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  • (applause)

  • The President: Hello, Anteaters!

  • (applause)

  • That is something I never thought I'd say.

  • (laughter)

  • Please, please take a seat.

  • To President Napolitano -- which is a nice step

  • up from Secretary; to Fred Ruiz, Vice Chair

  • of the University of California Regents; Chancellor Drake;

  • Representatives Loretta Sanchez

  • and Alan Lowenthal; to the trustees and faculty --

  • thank you for this honor.

  • And congratulations to the Class of 2014!

  • (applause)

  • Now, let me begin my saying

  • all of you had the inside track in getting me here --

  • because my personal assistant, Ferial,

  • is a proud Anteater.

  • (applause)

  • Until today, I did not understand

  • why she greets me every morning by shouting "Zot, Zot, Zot!"

  • (laughter)

  • It's been a little weird.

  • But she explained it to me on the way here

  • this morning, because she's very proud

  • to see her brother, Sina, graduate today as well.

  • (applause)

  • So, graduates, obviously we're proud

  • of you, but let's give it up for your proud family and

  • friends and professors, because

  • this is their day, too.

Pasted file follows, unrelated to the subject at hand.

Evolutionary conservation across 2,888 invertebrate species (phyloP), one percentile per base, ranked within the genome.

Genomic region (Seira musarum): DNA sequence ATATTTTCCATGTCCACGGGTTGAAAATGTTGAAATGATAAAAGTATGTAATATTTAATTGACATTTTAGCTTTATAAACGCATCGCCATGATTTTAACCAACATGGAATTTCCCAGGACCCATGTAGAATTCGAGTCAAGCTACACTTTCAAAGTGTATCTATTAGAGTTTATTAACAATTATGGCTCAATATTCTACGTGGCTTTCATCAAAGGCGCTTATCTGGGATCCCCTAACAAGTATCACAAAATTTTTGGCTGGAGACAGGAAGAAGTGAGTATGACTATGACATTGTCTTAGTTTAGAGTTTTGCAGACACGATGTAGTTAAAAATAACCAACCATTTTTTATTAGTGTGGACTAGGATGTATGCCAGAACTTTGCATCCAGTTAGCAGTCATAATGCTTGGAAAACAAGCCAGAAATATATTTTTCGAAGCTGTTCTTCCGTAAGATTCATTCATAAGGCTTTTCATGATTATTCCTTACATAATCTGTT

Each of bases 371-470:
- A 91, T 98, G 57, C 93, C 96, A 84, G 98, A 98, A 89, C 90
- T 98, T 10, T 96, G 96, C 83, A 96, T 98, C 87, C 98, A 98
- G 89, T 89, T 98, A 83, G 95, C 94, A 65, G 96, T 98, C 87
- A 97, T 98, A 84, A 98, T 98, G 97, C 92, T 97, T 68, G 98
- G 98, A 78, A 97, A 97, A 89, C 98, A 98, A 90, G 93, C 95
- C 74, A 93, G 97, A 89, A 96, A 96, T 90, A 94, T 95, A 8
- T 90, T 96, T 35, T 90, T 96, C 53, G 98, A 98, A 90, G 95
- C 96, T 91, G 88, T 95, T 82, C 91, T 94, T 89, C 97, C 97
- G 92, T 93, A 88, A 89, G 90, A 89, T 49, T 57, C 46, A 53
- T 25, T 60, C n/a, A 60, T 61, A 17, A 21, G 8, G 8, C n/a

• (applause)

  • And even though he's on the road this weekend,

  • I also want to thank Angels centerfielder Mike Trout

  • for letting me cover his turf for a while.

  • (applause)

  • He actually signed

  • a bat for me, which is part of my retirement plan.

  • (laughter)

  • I will be keeping that.

  • And this is a very cool place

  • to hold a commencement.

  • I know that UC Irvine's baseball team opens

  • College World Series play in Omaha right about now --

  • (applause)

  • -- so let's get this speech underway.

  • If the hot dog guy comes by, get me one.

  • (laughter)

  • Now, in additional to Ferial, graduates,

  • I'm here for a simple reason: You asked.

  • For those who don't know, the UC Irvine community

  • sent 10,000 postcards to the White House asking

  • me to come speak today.

  • (applause)

  • Some tried to guilt me into coming.

  • I got one that said, "I went to your first

  • inauguration, can you please

  • come to my graduation?"

  • (applause)

  • Some tried bribery: "I'll support the Chicago Bulls."

  • Another said today would be your birthday --

  • so happy birthday, whoever you are.

  • My personal favorite -- somebody wrote and said,

  • "We are super underrated!"

  • (laughter)

  • I'm sure she was talking

  • about this school.

  • But keep in mind, you're not only the number-one

  • university in America younger than 50 years old,